Forget about whether Attorney General Alberto Gonzales remembers too little, deletes too many e-mails, fires federal prosecutors for partisan reasons or justifies the use of cruel and unusual punishment. The real issue bedeviling Hispanics is why he insists on torturing his surname.
The real name is Gonzalez.
The attorney general can’t blame his peculiar spelling (and it is very peculiar) on an Ellis Island error. There’s no legal immigration record for three of his foreign-born grandparents.
What’s the difference between -es and -ez?
The Justice Department is investigating U.S. Attorney General Alberto Gonzales’s meeting with a former top aide about the controversial firing of federal prosecutors last year, according to a letter released on Thursday by the Senate Judiciary committee.
In testimony before the House Judiciary committee, the former aide, Monica Goodling, said Gonzales told her about his recollections of the dismissals in March, shortly before she resigned.
A federal judge said Thursday he will not delay a 2 1/2-year prison sentence for I. Lewis “Scooter” Libby in the CIA leak case, a ruling that could send the former White House aide to prison within weeks.
U.S. District Judge Reggie B. Walton’s decision will send Libby’s attorneys rushing to an appeals court to block the sentence and could force President Bush to consider calls from Libby’s supporters to pardon the former aide.
No date was set for Libby to report to prison but it’s expected to be within six to eight weeks. That will be left up to the U.S. Bureau of Prisons, which will also select a facility.
Slowly, too slowly, the federal courts are chipping away at President Bush’s unbridled assertion of presidential power as long as it’s done in the name of the war on terrorism.
In a 2-to-1 decision, a federal appeals court in Richmond, Va., ruled that the president cannot indefinitely imprison without trial or charges a legal U.S. resident merely on suspicion.
Former White House aide I. Lewis “Scooter” Libby is headed back to court to try to forestall his 2 1/2-year prison term in the CIA leak case.
Libby, the former chief of staff to Vice President Dick Cheney, planned to ask a federal judge Thursday to put the sentence on hold while he appeals his perjury and obstruction conviction.
President George W. Bush Tuesday beseeched Republican allies to resuscitate a moribund immigration bill, but appeared to change few minds on a sweeping bid to deal with 12 million illegal immigrants.
Hoping to debunk claims he is now a “lame duck”, Bush made a rare appearance at a weekly Senate Republican policy lunch, hoping to persuade conservatives to back one of his last hopes for a signature second term domestic achievement.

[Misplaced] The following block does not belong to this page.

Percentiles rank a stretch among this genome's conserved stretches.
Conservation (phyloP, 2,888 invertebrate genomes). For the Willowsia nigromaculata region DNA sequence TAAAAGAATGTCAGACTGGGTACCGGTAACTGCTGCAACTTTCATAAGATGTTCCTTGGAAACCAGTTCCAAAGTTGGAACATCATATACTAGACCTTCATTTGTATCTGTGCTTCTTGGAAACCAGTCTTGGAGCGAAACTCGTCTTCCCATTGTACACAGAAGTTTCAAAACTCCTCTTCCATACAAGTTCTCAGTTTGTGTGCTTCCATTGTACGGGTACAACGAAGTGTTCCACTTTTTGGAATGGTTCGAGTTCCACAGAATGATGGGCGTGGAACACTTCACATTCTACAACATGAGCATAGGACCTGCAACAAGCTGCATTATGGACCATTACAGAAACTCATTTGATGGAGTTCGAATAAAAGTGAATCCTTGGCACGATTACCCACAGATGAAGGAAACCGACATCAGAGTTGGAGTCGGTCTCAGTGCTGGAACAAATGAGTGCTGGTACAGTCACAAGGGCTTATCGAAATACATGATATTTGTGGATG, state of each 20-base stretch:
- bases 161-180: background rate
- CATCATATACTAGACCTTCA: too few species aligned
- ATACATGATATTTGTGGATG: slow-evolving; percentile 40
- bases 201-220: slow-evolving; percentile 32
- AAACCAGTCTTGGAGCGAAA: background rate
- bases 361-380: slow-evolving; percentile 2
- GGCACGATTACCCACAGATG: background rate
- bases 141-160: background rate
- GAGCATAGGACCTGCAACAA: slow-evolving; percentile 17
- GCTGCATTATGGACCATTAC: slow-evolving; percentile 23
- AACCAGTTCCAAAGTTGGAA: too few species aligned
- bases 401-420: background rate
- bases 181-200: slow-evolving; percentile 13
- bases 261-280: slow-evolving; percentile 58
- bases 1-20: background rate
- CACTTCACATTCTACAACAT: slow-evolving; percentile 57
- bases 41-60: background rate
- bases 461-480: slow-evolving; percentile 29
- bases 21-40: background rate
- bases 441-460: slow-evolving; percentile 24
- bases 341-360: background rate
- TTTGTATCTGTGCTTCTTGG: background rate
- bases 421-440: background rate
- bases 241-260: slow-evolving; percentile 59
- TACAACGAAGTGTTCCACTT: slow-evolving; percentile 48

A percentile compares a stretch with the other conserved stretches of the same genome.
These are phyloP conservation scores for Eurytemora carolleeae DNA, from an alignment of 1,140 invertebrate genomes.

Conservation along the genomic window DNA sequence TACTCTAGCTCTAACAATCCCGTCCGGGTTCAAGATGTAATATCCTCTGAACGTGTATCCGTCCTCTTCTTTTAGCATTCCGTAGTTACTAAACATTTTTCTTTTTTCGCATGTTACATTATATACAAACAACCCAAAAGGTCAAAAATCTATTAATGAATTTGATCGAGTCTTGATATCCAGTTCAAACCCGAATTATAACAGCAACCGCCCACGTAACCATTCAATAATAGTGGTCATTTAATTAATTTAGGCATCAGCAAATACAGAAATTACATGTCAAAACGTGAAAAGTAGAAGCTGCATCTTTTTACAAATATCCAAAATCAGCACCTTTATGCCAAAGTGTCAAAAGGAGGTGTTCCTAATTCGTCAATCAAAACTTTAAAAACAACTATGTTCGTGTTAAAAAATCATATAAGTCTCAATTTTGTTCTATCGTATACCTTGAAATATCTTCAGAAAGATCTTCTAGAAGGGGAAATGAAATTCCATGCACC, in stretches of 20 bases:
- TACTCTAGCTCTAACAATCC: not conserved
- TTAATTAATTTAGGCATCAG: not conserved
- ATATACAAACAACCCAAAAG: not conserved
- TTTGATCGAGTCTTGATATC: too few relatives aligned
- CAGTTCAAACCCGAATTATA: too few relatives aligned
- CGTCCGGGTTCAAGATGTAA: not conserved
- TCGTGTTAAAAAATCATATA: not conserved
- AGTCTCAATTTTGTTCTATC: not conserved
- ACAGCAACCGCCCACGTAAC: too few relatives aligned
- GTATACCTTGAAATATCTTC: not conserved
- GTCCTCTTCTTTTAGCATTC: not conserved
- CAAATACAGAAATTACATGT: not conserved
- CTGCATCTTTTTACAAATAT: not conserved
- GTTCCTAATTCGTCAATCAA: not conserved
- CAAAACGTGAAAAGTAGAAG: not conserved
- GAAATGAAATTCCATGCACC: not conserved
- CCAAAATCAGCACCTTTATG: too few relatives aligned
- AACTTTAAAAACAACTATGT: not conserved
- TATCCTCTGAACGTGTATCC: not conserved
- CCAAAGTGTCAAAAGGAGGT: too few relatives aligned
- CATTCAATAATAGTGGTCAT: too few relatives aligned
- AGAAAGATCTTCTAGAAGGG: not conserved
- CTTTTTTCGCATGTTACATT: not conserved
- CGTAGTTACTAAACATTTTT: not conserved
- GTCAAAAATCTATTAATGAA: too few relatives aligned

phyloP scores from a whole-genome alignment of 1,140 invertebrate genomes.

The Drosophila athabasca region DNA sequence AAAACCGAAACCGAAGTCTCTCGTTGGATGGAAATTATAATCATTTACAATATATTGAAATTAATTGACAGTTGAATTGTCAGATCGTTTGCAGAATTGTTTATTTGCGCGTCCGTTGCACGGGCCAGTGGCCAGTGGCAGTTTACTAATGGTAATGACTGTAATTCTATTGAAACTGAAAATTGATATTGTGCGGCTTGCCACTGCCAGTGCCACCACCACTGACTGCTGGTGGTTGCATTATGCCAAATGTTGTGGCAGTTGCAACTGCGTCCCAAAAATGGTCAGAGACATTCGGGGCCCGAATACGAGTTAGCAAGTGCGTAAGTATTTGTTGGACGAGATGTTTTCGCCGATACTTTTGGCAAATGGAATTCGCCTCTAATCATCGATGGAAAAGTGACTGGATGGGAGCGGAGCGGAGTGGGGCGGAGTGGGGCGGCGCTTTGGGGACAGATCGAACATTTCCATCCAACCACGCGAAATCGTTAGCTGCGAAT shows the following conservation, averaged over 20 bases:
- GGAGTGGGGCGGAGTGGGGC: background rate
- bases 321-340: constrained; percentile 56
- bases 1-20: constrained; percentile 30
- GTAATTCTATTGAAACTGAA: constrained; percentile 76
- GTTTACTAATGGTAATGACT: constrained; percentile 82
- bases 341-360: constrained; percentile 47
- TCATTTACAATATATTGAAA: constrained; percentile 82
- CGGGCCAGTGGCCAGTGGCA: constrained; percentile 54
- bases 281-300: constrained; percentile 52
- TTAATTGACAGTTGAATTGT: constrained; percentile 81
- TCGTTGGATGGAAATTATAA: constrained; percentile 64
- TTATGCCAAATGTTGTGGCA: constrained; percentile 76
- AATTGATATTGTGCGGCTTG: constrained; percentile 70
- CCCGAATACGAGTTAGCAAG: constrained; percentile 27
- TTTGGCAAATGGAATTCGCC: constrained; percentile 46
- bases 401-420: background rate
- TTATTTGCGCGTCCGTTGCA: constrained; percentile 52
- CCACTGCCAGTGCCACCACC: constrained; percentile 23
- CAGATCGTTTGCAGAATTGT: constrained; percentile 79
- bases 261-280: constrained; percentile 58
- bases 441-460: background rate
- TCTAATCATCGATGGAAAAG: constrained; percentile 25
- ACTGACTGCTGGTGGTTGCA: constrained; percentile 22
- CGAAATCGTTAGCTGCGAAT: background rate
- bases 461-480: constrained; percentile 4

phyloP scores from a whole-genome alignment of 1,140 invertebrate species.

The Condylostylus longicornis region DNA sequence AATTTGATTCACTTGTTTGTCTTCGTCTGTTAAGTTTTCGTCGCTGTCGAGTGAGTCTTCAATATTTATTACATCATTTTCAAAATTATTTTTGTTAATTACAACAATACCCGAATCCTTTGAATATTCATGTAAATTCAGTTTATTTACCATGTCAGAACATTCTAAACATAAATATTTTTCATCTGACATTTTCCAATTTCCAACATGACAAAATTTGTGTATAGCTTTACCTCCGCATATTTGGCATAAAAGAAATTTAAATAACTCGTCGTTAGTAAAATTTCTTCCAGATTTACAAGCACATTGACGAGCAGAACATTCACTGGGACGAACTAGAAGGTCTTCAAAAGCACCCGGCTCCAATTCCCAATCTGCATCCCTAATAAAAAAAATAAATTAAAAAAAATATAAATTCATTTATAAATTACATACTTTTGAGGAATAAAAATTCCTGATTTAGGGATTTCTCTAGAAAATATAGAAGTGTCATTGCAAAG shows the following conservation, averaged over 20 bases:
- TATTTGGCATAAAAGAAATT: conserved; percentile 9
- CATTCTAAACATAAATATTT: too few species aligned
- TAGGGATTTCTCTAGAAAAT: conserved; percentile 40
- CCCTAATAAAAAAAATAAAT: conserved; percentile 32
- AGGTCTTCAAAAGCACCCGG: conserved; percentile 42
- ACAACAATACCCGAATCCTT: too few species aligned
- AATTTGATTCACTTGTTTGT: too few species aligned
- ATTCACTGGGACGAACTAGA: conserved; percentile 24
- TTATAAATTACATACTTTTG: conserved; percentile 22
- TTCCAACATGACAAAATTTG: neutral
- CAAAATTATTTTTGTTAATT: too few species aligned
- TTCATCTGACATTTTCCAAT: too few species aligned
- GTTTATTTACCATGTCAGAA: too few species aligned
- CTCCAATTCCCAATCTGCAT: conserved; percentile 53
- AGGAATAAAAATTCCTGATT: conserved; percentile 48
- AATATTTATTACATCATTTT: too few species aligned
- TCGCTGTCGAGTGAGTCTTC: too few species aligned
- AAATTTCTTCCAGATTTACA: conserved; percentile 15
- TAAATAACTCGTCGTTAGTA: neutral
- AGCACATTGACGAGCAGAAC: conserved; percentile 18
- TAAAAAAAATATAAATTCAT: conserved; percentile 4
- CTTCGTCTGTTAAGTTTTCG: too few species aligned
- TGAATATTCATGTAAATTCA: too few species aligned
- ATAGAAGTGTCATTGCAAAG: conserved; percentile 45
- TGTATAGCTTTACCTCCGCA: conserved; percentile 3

Congressional Republicans once snapped into line behind Bush, but deep into his second term, beset by bloodshed in Iraq and low approval ratings, his one-time allies are now being tugged towards a political future without him.
The White House wasn’t about to brook any criticism of its conduct of the war from the Republicans when they ran Congress — as unlikely as that cocky, overconfident group of legislators was to offer any — and it’s not going to invite any from the Democrats now that they’re in charge.
In the latest setback for the Bush Administration, a federal appeals court slapped the President down for violating the constitutional rights of a U.S. resident through use of the questionable and discredited “military tribunals.”
Even worse for Bush, the rebuke came from a conservative federal appeals court that the White House thought would rule favorably but the court said the President cannot order people locked up as long as he wants by calling them “enemy combatants.”
Instead, the court ruled, Bush should follow the law and the Constitution but the President, as he always does, plans to appeal.
The fight continues.
We don’t use the word “condign” very often these days.
In case you’re unfamiliar with the term, it means “worthy” or “suitable,” but since the end of the 17th century, it’s been used almost exclusively in conjunction with the word “punishment,” to indicate a penalty that properly suits the crime.